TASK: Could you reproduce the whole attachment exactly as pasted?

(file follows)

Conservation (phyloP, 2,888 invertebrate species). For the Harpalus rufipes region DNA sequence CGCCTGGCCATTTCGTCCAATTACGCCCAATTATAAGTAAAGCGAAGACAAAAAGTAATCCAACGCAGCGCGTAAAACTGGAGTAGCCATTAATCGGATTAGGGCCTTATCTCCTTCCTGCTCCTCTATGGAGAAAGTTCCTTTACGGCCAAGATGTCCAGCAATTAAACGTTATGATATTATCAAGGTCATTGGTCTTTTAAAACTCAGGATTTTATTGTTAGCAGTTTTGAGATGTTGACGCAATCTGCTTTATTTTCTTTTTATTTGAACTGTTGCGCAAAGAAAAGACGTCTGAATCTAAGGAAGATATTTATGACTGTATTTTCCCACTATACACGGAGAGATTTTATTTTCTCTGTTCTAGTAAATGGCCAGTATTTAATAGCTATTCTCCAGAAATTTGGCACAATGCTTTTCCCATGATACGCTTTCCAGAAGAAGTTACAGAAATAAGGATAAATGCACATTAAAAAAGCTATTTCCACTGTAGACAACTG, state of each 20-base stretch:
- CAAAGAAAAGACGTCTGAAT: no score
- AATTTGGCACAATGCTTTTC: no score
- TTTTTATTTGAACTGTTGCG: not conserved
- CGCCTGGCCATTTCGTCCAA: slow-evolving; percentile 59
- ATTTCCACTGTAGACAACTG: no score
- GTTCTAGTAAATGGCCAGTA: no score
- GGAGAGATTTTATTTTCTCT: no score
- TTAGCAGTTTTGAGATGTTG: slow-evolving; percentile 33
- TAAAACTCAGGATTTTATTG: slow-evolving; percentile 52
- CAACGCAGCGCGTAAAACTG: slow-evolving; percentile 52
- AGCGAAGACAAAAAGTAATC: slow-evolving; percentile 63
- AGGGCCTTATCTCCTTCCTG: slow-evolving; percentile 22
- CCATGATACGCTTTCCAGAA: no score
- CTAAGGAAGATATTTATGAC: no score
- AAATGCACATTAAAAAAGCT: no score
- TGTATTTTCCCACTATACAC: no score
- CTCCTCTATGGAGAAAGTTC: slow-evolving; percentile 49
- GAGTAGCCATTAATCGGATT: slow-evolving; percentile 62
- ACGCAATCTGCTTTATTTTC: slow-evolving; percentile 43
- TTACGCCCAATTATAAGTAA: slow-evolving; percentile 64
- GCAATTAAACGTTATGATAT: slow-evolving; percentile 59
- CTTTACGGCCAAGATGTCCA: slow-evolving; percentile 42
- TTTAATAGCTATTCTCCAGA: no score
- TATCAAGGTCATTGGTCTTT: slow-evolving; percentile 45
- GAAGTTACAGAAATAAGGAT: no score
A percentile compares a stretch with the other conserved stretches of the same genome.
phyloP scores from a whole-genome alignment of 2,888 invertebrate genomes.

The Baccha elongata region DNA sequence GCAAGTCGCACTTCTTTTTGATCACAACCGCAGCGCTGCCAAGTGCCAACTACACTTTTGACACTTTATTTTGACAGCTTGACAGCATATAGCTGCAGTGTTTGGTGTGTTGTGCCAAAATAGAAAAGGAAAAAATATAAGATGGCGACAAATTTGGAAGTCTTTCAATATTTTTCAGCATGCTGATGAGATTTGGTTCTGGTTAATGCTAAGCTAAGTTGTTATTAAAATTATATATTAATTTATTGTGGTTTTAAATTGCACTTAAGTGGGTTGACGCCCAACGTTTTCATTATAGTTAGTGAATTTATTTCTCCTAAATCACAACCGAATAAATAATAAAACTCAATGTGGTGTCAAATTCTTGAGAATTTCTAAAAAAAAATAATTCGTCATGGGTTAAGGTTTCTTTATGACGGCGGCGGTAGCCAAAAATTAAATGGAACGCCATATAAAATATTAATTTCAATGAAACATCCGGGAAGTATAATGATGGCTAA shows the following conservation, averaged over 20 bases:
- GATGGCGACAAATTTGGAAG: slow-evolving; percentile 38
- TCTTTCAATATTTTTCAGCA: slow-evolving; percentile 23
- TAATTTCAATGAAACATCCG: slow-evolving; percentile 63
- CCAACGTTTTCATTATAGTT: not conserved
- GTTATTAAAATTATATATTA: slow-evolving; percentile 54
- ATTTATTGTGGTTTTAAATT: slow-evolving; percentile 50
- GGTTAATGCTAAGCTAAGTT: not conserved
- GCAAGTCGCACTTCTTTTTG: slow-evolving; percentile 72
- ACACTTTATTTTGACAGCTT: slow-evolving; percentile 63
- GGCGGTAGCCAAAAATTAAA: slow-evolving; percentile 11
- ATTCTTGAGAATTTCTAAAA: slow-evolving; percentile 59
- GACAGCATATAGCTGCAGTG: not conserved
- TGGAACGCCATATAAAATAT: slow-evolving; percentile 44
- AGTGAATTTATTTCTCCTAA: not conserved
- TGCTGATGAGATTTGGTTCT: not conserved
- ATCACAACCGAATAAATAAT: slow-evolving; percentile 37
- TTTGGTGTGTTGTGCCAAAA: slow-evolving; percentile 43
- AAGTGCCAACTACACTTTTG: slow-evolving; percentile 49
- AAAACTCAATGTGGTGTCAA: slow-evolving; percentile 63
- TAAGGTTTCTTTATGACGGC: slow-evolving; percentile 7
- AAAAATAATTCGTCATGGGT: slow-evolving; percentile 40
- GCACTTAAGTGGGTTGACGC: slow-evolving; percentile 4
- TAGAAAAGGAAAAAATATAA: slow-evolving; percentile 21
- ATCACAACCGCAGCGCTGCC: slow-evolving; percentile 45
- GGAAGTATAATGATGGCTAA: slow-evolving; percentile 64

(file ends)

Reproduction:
Conservation (phyloP, 2,888 invertebrate species). For the Harpalus rufipes region DNA sequence CGCCTGGCCATTTCGTCCAATTACGCCCAATTATAAGTAAAGCGAAGACAAAAAGTAATCCAACGCAGCGCGTAAAACTGGAGTAGCCATTAATCGGATTAGGGCCTTATCTCCTTCCTGCTCCTCTATGGAGAAAGTTCCTTTACGGCCAAGATGTCCAGCAATTAAACGTTATGATATTATCAAGGTCATTGGTCTTTTAAAACTCAGGATTTTATTGTTAGCAGTTTTGAGATGTTGACGCAATCTGCTTTATTTTCTTTTTATTTGAACTGTTGCGCAAAGAAAAGACGTCTGAATCTAAGGAAGATATTTATGACTGTATTTTCCCACTATACACGGAGAGATTTTATTTTCTCTGTTCTAGTAAATGGCCAGTATTTAATAGCTATTCTCCAGAAATTTGGCACAATGCTTTTCCCATGATACGCTTTCCAGAAGAAGTTACAGAAATAAGGATAAATGCACATTAAAAAAGCTATTTCCACTGTAGACAACTG, state of each 20-base stretch:
- CAAAGAAAAGACGTCTGAAT: no score
- AATTTGGCACAATGCTTTTC: no score
- TTTTTATTTGAACTGTTGCG: not conserved
- CGCCTGGCCATTTCGTCCAA: slow-evolving; percentile 59
- ATTTCCACTGTAGACAACTG: no score
- GTTCTAGTAAATGGCCAGTA: no score
- GGAGAGATTTTATTTTCTCT: no score
- TTAGCAGTTTTGAGATGTTG: slow-evolving; percentile 33
- TAAAACTCAGGATTTTATTG: slow-evolving; percentile 52
- CAACGCAGCGCGTAAAACTG: slow-evolving; percentile 52
- AGCGAAGACAAAAAGTAATC: slow-evolving; percentile 63
- AGGGCCTTATCTCCTTCCTG: slow-evolving; percentile 22
- CCATGATACGCTTTCCAGAA: no score
- CTAAGGAAGATATTTATGAC: no score
- AAATGCACATTAAAAAAGCT: no score
- TGTATTTTCCCACTATACAC: no score
- CTCCTCTATGGAGAAAGTTC: slow-evolving; percentile 49
- GAGTAGCCATTAATCGGATT: slow-evolving; percentile 62
- ACGCAATCTGCTTTATTTTC: slow-evolving; percentile 43
- TTACGCCCAATTATAAGTAA: slow-evolving; percentile 64
- GCAATTAAACGTTATGATAT: slow-evolving; percentile 59
- CTTTACGGCCAAGATGTCCA: slow-evolving; percentile 42
- TTTAATAGCTATTCTCCAGA: no score
- TATCAAGGTCATTGGTCTTT: slow-evolving; percentile 45
- GAAGTTACAGAAATAAGGAT: no score
A percentile compares a stretch with the other conserved stretches of the same genome.
phyloP scores from a whole-genome alignment of 2,888 invertebrate genomes.

The Baccha elongata region DNA sequence GCAAGTCGCACTTCTTTTTGATCACAACCGCAGCGCTGCCAAGTGCCAACTACACTTTTGACACTTTATTTTGACAGCTTGACAGCATATAGCTGCAGTGTTTGGTGTGTTGTGCCAAAATAGAAAAGGAAAAAATATAAGATGGCGACAAATTTGGAAGTCTTTCAATATTTTTCAGCATGCTGATGAGATTTGGTTCTGGTTAATGCTAAGCTAAGTTGTTATTAAAATTATATATTAATTTATTGTGGTTTTAAATTGCACTTAAGTGGGTTGACGCCCAACGTTTTCATTATAGTTAGTGAATTTATTTCTCCTAAATCACAACCGAATAAATAATAAAACTCAATGTGGTGTCAAATTCTTGAGAATTTCTAAAAAAAAATAATTCGTCATGGGTTAAGGTTTCTTTATGACGGCGGCGGTAGCCAAAAATTAAATGGAACGCCATATAAAATATTAATTTCAATGAAACATCCGGGAAGTATAATGATGGCTAA shows the following conservation, averaged over 20 bases:
- GATGGCGACAAATTTGGAAG: slow-evolving; percentile 38
- TCTTTCAATATTTTTCAGCA: slow-evolving; percentile 23
- TAATTTCAATGAAACATCCG: slow-evolving; percentile 63
- CCAACGTTTTCATTATAGTT: not conserved
- GTTATTAAAATTATATATTA: slow-evolving; percentile 54
- ATTTATTGTGGTTTTAAATT: slow-evolving; percentile 50
- GGTTAATGCTAAGCTAAGTT: not conserved
- GCAAGTCGCACTTCTTTTTG: slow-evolving; percentile 72
- ACACTTTATTTTGACAGCTT: slow-evolving; percentile 63
- GGCGGTAGCCAAAAATTAAA: slow-evolving; percentile 11
- ATTCTTGAGAATTTCTAAAA: slow-evolving; percentile 59
- GACAGCATATAGCTGCAGTG: not conserved
- TGGAACGCCATATAAAATAT: slow-evolving; percentile 44
- AGTGAATTTATTTCTCCTAA: not conserved
- TGCTGATGAGATTTGGTTCT: not conserved
- ATCACAACCGAATAAATAAT: slow-evolving; percentile 37
- TTTGGTGTGTTGTGCCAAAA: slow-evolving; percentile 43
- AAGTGCCAACTACACTTTTG: slow-evolving; percentile 49
- AAAACTCAATGTGGTGTCAA: slow-evolving; percentile 63
- TAAGGTTTCTTTATGACGGC: slow-evolving; percentile 7
- AAAAATAATTCGTCATGGGT: slow-evolving; percentile 40
- GCACTTAAGTGGGTTGACGC: slow-evolving; percentile 4
- TAGAAAAGGAAAAAATATAA: slow-evolving; percentile 21
- ATCACAACCGCAGCGCTGCC: slow-evolving; percentile 45
- GGAAGTATAATGATGGCTAA: slow-evolving; percentile 64